Missing Aedan


People told us it would be an adjustment to have two children.  They told us it would be difficult and take time to get into the groove of things.

missing aedan 2
photo credit: Mini Mi Photography

But no one told me how much I would miss my first son, even though he was right there with me.

As you know, a newborn needs his mama in a very demanding way.  Nursing is a constant responsibility for the mom and results in little time for much else in the early days.  Then there is your physical healing.  They say not to pick up anything heavier than your baby for two weeks.  Well a toddler is most certainly heavier than a newborn.

For the first week of Declan’s life I was faced with something completely unexpected. 

I missed Aedan like crazy

I couldn’t pick him up when he asked me to, I couldn’t run around the kitchen chasing and tickling him, and I couldn’t be the mom I was to him for the 21 months prior.  He was right there with me but my husband was his sole provider while I focused on Declan.  After a week, I simply couldn’t take it anymore and I chose not to listen to the recommendations about lifting.  I also started to find time for just Aedan, even if it was just for five minutes reading a book together.

In the last six weeks, not being the mom I’d become so accustomed to has been the most difficult of all the adjustments to two children.  Having to direct Aedan to my husband when he needed me hurt every time.  It’s getting better but there are still many moments in any given day where I feel like neither of them are getting 100% of me.

So why am I telling you this?

I wish someone had prepared me for this feeling.  I wish they had told me I would miss my oldest child despite being a mere foot from me and that there would be this mom guilt for the amount of time shifted to the new baby.  I think it’s important to know that this might happen to you when the second baby comes along.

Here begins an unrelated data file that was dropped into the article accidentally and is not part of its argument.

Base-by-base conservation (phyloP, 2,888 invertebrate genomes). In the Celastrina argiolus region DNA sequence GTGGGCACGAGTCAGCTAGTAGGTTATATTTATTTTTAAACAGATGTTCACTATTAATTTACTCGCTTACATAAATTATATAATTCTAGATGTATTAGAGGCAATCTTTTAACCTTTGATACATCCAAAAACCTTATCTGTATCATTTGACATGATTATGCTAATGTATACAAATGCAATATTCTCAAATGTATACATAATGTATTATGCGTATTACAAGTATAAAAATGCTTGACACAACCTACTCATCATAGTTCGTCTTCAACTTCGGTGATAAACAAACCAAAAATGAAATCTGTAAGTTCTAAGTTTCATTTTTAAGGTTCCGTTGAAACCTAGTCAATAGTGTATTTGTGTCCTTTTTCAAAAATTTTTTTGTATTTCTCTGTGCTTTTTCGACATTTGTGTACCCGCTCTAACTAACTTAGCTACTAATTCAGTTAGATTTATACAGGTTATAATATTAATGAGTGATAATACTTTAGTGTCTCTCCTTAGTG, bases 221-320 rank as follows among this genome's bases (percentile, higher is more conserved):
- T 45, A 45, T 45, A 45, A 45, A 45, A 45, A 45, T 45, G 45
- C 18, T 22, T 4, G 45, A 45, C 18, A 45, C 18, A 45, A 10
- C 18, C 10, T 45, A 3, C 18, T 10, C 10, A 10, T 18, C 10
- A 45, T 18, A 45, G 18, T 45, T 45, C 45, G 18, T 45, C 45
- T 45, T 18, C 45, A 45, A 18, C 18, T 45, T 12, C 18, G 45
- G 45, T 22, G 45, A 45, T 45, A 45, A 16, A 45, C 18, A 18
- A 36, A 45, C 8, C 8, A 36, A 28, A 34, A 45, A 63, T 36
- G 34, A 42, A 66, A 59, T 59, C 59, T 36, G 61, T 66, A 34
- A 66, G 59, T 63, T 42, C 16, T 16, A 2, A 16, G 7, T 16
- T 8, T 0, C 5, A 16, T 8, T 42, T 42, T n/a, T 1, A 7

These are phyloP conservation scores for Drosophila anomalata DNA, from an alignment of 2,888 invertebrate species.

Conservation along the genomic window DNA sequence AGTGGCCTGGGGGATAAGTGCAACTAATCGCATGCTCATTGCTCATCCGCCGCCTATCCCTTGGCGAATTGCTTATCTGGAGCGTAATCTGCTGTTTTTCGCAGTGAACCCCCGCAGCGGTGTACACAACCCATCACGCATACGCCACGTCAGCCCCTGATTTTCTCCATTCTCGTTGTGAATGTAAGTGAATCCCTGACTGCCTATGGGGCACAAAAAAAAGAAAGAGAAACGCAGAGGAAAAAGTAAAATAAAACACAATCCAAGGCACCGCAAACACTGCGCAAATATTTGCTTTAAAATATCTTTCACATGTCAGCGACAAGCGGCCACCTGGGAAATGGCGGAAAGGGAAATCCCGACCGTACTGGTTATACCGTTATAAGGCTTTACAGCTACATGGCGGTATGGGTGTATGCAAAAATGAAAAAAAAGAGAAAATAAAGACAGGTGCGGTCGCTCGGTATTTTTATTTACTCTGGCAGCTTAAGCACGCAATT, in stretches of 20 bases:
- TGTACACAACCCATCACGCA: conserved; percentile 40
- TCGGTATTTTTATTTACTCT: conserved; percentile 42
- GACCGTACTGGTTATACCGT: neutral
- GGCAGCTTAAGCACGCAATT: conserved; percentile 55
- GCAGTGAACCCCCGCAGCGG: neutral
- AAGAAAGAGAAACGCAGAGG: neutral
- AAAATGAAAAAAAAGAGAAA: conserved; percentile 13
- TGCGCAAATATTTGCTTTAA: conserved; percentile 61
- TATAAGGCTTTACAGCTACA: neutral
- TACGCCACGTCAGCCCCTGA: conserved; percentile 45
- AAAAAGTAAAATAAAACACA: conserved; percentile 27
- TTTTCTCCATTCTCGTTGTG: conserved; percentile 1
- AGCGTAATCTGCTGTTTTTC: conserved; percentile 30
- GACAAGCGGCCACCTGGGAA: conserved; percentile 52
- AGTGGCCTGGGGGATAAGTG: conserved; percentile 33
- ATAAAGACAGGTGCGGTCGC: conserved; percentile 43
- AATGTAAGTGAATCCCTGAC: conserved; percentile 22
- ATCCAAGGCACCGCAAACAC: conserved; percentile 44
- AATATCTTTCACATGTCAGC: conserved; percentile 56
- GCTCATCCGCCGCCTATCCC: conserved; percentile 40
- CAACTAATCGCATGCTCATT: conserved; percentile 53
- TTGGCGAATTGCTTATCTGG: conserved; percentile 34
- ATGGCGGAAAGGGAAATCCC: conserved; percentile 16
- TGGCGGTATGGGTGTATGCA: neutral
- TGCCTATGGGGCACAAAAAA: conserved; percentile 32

Thankfully, Aedan is adjusting better than I could have hoped for and the love he has for his little brother melts my heart.

missing aedan


  1. Before my second was born, I went through a lot of sadness and anxiety about how life would change for my (then) 2 year old. I told this to a very trusted friend / advisor, and instead of telling me that he would be fine, she validated me. She said it is hard on your first child, they are losing something special (being the only child, having all of your attention), and that it’s fine and normal to mourn that, to make space for that sadness. But that ultimately most people agree that siblings enrich our lives so greatly and are completely worth the loss of that special, one-on-one time with mom and dad. I have two siblings and I know my life is better because of them, and those relationships. And the transition from one to two was very hard on my eldest (and for ME watching my eldest!!), but there’s no looking back for any of us, he and his brother (now 3 yrs and 10 months) have such a cool relationship, and that brings so much joy to all of us.

    Thanks for sharing this – it’s something people don’t talk about enough!

  2. Beth, very timely for me. 2nd will be coming in July. Appreciate your honesty and I hope I remember it when the time comes. Thanks!

  3. What a great post. It brought back raw emotions for me remembering bringing home a baby sister to my “baby”. I always heard “you just do it” to the question of “HOW?” and it’s true…. you get through it, but yes, it’s not easy.